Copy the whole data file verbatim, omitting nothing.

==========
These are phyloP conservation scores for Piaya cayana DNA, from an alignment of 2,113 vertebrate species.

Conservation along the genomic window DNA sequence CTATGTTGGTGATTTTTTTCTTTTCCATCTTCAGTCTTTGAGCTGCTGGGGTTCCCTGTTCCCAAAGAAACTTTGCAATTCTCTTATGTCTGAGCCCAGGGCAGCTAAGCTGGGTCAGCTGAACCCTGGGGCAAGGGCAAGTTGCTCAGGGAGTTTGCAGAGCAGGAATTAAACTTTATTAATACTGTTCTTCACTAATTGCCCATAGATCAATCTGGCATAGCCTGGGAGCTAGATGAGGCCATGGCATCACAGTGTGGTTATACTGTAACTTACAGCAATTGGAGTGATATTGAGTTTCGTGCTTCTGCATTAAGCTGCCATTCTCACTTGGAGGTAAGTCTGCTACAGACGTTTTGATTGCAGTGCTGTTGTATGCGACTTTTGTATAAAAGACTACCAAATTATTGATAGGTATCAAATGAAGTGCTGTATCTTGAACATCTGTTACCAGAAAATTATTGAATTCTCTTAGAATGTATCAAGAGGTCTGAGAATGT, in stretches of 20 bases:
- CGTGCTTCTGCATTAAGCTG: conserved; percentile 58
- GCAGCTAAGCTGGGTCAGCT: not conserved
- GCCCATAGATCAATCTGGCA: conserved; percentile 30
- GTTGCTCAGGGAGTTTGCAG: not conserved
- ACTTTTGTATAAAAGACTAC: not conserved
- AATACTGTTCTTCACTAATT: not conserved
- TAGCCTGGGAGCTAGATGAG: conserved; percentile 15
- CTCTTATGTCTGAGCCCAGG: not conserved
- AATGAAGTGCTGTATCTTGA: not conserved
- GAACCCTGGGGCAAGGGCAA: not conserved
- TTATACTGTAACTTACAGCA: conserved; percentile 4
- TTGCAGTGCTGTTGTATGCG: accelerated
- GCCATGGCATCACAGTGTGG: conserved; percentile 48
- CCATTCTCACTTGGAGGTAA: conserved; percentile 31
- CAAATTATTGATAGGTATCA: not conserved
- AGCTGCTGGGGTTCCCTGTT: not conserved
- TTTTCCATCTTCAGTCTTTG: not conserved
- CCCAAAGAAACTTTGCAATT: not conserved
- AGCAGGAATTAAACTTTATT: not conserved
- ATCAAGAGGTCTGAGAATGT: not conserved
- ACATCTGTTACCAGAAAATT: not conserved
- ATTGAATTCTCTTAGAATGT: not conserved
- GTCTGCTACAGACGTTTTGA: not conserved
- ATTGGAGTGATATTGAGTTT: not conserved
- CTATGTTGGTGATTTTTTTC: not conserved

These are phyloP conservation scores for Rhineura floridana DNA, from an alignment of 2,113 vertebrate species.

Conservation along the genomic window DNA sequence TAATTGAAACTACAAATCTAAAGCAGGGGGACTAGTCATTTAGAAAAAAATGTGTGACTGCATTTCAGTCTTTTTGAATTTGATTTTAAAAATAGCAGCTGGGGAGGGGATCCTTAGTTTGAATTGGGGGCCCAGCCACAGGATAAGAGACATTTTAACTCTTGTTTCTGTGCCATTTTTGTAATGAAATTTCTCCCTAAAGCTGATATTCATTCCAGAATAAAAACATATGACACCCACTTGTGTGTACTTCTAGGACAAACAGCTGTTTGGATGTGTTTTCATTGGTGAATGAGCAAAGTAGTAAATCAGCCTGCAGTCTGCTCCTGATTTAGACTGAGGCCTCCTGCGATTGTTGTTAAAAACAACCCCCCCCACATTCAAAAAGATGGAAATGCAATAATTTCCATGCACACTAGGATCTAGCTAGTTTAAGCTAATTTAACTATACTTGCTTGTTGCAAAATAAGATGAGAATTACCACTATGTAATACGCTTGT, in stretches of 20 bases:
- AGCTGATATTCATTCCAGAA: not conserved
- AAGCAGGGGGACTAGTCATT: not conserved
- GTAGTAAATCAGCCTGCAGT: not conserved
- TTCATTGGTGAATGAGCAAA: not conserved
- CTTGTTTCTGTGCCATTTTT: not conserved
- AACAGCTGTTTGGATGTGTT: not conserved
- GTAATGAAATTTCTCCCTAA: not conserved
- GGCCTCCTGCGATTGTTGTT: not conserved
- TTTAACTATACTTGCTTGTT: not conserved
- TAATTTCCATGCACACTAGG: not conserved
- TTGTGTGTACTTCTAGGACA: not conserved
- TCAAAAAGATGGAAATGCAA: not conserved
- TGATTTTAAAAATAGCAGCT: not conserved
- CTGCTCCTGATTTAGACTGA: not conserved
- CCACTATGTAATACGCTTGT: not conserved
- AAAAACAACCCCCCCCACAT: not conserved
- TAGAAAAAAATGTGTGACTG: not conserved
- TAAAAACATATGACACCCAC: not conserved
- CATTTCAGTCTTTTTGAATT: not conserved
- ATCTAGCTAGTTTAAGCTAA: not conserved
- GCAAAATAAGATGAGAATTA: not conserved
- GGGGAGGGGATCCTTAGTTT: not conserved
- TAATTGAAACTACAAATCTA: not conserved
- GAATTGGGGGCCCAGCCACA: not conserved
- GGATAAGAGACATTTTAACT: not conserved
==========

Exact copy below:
These are phyloP conservation scores for Piaya cayana DNA, from an alignment of 2,113 vertebrate species.

Conservation along the genomic window DNA sequence CTATGTTGGTGATTTTTTTCTTTTCCATCTTCAGTCTTTGAGCTGCTGGGGTTCCCTGTTCCCAAAGAAACTTTGCAATTCTCTTATGTCTGAGCCCAGGGCAGCTAAGCTGGGTCAGCTGAACCCTGGGGCAAGGGCAAGTTGCTCAGGGAGTTTGCAGAGCAGGAATTAAACTTTATTAATACTGTTCTTCACTAATTGCCCATAGATCAATCTGGCATAGCCTGGGAGCTAGATGAGGCCATGGCATCACAGTGTGGTTATACTGTAACTTACAGCAATTGGAGTGATATTGAGTTTCGTGCTTCTGCATTAAGCTGCCATTCTCACTTGGAGGTAAGTCTGCTACAGACGTTTTGATTGCAGTGCTGTTGTATGCGACTTTTGTATAAAAGACTACCAAATTATTGATAGGTATCAAATGAAGTGCTGTATCTTGAACATCTGTTACCAGAAAATTATTGAATTCTCTTAGAATGTATCAAGAGGTCTGAGAATGT, in stretches of 20 bases:
- CGTGCTTCTGCATTAAGCTG: conserved; percentile 58
- GCAGCTAAGCTGGGTCAGCT: not conserved
- GCCCATAGATCAATCTGGCA: conserved; percentile 30
- GTTGCTCAGGGAGTTTGCAG: not conserved
- ACTTTTGTATAAAAGACTAC: not conserved
- AATACTGTTCTTCACTAATT: not conserved
- TAGCCTGGGAGCTAGATGAG: conserved; percentile 15
- CTCTTATGTCTGAGCCCAGG: not conserved
- AATGAAGTGCTGTATCTTGA: not conserved
- GAACCCTGGGGCAAGGGCAA: not conserved
- TTATACTGTAACTTACAGCA: conserved; percentile 4
- TTGCAGTGCTGTTGTATGCG: accelerated
- GCCATGGCATCACAGTGTGG: conserved; percentile 48
- CCATTCTCACTTGGAGGTAA: conserved; percentile 31
- CAAATTATTGATAGGTATCA: not conserved
- AGCTGCTGGGGTTCCCTGTT: not conserved
- TTTTCCATCTTCAGTCTTTG: not conserved
- CCCAAAGAAACTTTGCAATT: not conserved
- AGCAGGAATTAAACTTTATT: not conserved
- ATCAAGAGGTCTGAGAATGT: not conserved
- ACATCTGTTACCAGAAAATT: not conserved
- ATTGAATTCTCTTAGAATGT: not conserved
- GTCTGCTACAGACGTTTTGA: not conserved
- ATTGGAGTGATATTGAGTTT: not conserved
- CTATGTTGGTGATTTTTTTC: not conserved

These are phyloP conservation scores for Rhineura floridana DNA, from an alignment of 2,113 vertebrate species.

Conservation along the genomic window DNA sequence TAATTGAAACTACAAATCTAAAGCAGGGGGACTAGTCATTTAGAAAAAAATGTGTGACTGCATTTCAGTCTTTTTGAATTTGATTTTAAAAATAGCAGCTGGGGAGGGGATCCTTAGTTTGAATTGGGGGCCCAGCCACAGGATAAGAGACATTTTAACTCTTGTTTCTGTGCCATTTTTGTAATGAAATTTCTCCCTAAAGCTGATATTCATTCCAGAATAAAAACATATGACACCCACTTGTGTGTACTTCTAGGACAAACAGCTGTTTGGATGTGTTTTCATTGGTGAATGAGCAAAGTAGTAAATCAGCCTGCAGTCTGCTCCTGATTTAGACTGAGGCCTCCTGCGATTGTTGTTAAAAACAACCCCCCCCACATTCAAAAAGATGGAAATGCAATAATTTCCATGCACACTAGGATCTAGCTAGTTTAAGCTAATTTAACTATACTTGCTTGTTGCAAAATAAGATGAGAATTACCACTATGTAATACGCTTGT, in stretches of 20 bases:
- AGCTGATATTCATTCCAGAA: not conserved
- AAGCAGGGGGACTAGTCATT: not conserved
- GTAGTAAATCAGCCTGCAGT: not conserved
- TTCATTGGTGAATGAGCAAA: not conserved
- CTTGTTTCTGTGCCATTTTT: not conserved
- AACAGCTGTTTGGATGTGTT: not conserved
- GTAATGAAATTTCTCCCTAA: not conserved
- GGCCTCCTGCGATTGTTGTT: not conserved
- TTTAACTATACTTGCTTGTT: not conserved
- TAATTTCCATGCACACTAGG: not conserved
- TTGTGTGTACTTCTAGGACA: not conserved
- TCAAAAAGATGGAAATGCAA: not conserved
- TGATTTTAAAAATAGCAGCT: not conserved
- CTGCTCCTGATTTAGACTGA: not conserved
- CCACTATGTAATACGCTTGT: not conserved
- AAAAACAACCCCCCCCACAT: not conserved
- TAGAAAAAAATGTGTGACTG: not conserved
- TAAAAACATATGACACCCAC: not conserved
- CATTTCAGTCTTTTTGAATT: not conserved
- ATCTAGCTAGTTTAAGCTAA: not conserved
- GCAAAATAAGATGAGAATTA: not conserved
- GGGGAGGGGATCCTTAGTTT: not conserved
- TAATTGAAACTACAAATCTA: not conserved
- GAATTGGGGGCCCAGCCACA: not conserved
- GGATAAGAGACATTTTAACT: not conserved